As for the economic calendar, the Bank of Canada, European Central Bank, and the Bank of Japan are all not expected to adjust their respective benchmark rates this week nor make any policy adjustments. However, it’s their commentary surrounding their next policy move which could move their respective currencies. Should any of these central bankers harp on concerns over potentially out-of-control inflation, that might suggest that they’d have to raise rates earlier than expected. Such an outlook could push their currency higher; so watch the CAD, EUR, and JPY pairs.

The GDP prints out of the US and the Eurozone, as well as China’s latest industrial profits, will all be closely monitored amidst fears that the global economy risks entering a period of stagflation (higher consumer prices amid sluggish economic growth). If the US, Europe, and China combined can show that these major economies have enough growth momentum, despite concerns over the Delta variant and supply chain bottlenecks during the third quarter, that could be conducive for risk appetite.

The UK government’s autumn budget release is also set to be a key event for the Pound. If markets take positively to a budget that solidifies the UK’s post-pandemic recovery, that might cheer Sterling bulls into helping cable launch another attempt to breach its 200-day simple moving average.

By Han Tan Chief Market Analyst at Exinity Group

Disclaimer: The content in this article comprises personal opinions and should not be construed as containing personal and/or other investment advice and/or an offer of and/or solicitation for any transactions in financial instruments and/or a guarantee and/or prediction of future performance. ForexTime (FXTM), its affiliates, agents, directors, officers or employees do not guarantee the accuracy, validity, timeliness or completeness, of any information or data made available and assume no liability as to any loss arising from any investment based on the same.

Dollar Pares Losses as Powell Signals Bond Taper

Powell said employment is still too low and high inflation will likely abate next year as pressures from the COVID-19 pandemic fade, even as many market participants are concerned that rising price pressures will last longer than policymakers believe.

Investors have taken profits since the dollar index hit a one-year high last week, when concerns that inflation will remain stubbornly high for longer led investors to bring forward expectations on when the Fed will first raise rates to mid-2022.

Now, “there’s a bit of a positioning unwind taking place, we’ve obviously seen a firmer dollar since the September Fed,” said Mazen Issa, senior foreign exchange strategist at TD Securities in New York. “That also dovetails with the seasonal tendency for the dollar to soften into the end of the month.”

The Fed said at its September meeting that it will likely begin reducing its monthly bond purchases as soon as November, and signaled interest rate increases may follow more quickly than expected.

The dollar index fell 0.10% to 93.64, and is down from a one-year high of 94.56 last week. The euro gained 0.09% to $1.1636.

Data on Friday showed that U.S. business activity increased solidly in October, suggesting economic growth picked up at the start of the fourth quarter as COVID-19 infections subsided, though labor and raw material shortages held back manufacturing.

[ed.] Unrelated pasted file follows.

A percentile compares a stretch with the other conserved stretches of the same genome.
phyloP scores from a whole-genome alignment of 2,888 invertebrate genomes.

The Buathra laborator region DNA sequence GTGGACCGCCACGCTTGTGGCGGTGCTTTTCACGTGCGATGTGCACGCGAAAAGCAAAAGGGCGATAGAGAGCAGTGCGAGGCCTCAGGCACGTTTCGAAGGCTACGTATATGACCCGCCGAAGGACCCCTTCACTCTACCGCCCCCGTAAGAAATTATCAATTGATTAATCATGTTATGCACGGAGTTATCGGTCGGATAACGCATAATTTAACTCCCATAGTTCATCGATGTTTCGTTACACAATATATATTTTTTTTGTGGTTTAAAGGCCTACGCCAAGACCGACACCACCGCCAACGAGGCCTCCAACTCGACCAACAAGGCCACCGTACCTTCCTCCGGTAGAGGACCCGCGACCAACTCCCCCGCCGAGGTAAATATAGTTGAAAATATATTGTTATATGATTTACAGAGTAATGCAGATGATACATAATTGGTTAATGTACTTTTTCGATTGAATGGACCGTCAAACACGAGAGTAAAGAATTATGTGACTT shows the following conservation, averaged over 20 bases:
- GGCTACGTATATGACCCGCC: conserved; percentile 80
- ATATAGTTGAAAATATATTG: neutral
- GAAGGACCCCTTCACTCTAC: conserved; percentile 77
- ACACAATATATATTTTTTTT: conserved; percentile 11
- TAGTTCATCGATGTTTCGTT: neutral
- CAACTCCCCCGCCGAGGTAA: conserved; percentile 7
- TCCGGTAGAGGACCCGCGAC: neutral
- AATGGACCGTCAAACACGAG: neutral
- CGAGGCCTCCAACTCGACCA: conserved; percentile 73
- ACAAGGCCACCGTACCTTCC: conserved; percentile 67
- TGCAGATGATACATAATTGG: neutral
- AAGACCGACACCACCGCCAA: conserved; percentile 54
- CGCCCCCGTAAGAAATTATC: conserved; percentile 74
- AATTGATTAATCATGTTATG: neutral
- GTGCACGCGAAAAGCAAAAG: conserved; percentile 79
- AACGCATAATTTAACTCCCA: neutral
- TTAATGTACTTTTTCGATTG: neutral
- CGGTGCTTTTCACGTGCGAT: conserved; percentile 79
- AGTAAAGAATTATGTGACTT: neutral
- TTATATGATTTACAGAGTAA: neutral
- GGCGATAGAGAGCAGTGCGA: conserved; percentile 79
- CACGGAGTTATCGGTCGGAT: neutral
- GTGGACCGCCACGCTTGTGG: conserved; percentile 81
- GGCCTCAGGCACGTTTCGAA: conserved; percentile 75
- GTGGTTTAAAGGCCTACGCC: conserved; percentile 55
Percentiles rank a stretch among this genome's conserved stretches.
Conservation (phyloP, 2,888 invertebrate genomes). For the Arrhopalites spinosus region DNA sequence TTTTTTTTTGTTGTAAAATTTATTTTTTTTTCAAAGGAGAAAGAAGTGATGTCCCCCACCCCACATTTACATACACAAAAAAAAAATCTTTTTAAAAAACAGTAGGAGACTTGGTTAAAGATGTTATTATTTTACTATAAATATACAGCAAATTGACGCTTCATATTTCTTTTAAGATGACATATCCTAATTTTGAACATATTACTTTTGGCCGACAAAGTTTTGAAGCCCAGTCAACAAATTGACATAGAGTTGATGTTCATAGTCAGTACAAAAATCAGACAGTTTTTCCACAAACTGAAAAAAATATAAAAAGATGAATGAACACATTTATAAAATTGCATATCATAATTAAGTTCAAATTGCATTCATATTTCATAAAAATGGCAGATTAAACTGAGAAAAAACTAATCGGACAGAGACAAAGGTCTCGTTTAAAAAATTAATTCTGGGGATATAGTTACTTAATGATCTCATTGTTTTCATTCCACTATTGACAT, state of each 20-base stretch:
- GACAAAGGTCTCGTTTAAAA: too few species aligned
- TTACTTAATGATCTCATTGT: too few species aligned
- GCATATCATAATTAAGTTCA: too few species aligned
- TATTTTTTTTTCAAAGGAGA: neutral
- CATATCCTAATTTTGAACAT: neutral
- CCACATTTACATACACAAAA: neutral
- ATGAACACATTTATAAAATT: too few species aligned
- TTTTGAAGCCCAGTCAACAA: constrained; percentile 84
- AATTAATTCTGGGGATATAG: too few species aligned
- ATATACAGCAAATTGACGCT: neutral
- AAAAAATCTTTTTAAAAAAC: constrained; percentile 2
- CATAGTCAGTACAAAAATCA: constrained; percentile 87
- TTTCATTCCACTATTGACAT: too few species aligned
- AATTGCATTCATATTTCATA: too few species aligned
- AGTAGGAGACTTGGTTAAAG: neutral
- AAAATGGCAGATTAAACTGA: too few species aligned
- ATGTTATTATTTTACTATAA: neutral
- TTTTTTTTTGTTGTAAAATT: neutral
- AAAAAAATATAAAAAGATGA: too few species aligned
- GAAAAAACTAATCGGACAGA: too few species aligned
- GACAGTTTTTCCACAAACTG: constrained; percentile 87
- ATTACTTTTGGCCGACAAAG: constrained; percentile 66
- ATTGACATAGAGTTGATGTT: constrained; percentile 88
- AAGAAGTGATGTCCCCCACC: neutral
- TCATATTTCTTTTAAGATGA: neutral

The dollar rally has also faded as investors build in expectations for sooner rate increases in other currencies.

Issa expects the dollar to regain traction, however, as global central banks push back against the aggressive repricing of rate hikes, while the Fed is likely to remain relatively hawkish and move forward with a reduction in its bond purchase program.

“Once we get the pushback from other central banks and the Fed’s committed to taper, we should see dollar dips really being shallow,” Issa said. The Aussie dollar, which is a proxy for risk appetite, gave up earlier gains and was last down 0.05% at $0.7462.

The safe-haven yen gained, though it remains the weakest performer, having dropped by almost 10% this year. The dollar was last down 0.50% against the Japanese currency at 113.42 yen.

Bitcoin dropped 2.98 percent to $60,367. The cryptocurrency set a record high of $67,017 on Wednesday, after the launch of the first exchange-traded fund that buys U.S. bitcoin futures.


Currency bid prices at 3:03PM (19:03 GMT)

Description RIC Last U.S. Close Pct Change YTD Pct High Bid Low Bid

Previous Change


Dollar index 93.6380 93.7410 -0.10% 4.064% +93.7890 +93.5340

Euro/Dollar $1.1636 $1.1625 +0.09% -4.76% +$1.1656 +$1.1621

Dollar/Yen 113.4200 114.0200 -0.50% +9.84% +114.2000 +113.4400

Euro/Yen 131.97 132.50 -0.40% +3.98% +132.7900 +131.9300

Dollar/Swiss 0.9162 0.9184 -0.24% +3.56% +0.9185 +0.9152

Sterling/Dollar $1.3754 $1.3792 -0.27% +0.68% +$1.3815 +$1.3736

Dollar/Canadian 1.2370 1.2371 +0.00% -2.85% +1.2390 +1.2321

Aussie/Dollar $0.7462 $0.7466 -0.05% -2.99% +$0.7512 +$0.7454

Euro/Swiss 1.0660 1.0673 -0.12% -1.36% +1.0682 +1.0659

Euro/Sterling 0.8458 0.8423 +0.42% -5.36% +0.8468 +0.8422

NZ $0.7142 $0.7157 -0.17% -0.51% +$0.7188 +$0.7133


Dollar/Norway 8.3595 8.3690 -0.14% -2.68% +8.3790 +8.3235

Euro/Norway 9.7295 9.7145 +0.15% -7.05% +9.7452 +9.6890

Dollar/Sweden 8.5751 8.6029 -0.19% +4.62% +8.6145 +8.5615

Euro/Sweden 9.9781 9.9973 -0.19% -0.98% +10.0050 +9.9712

For a look at all of today’s economic events, check out our economic calendar.

(Reporting by Karen Brettell; Editing by Susan Fenton and Jonathan Oatis)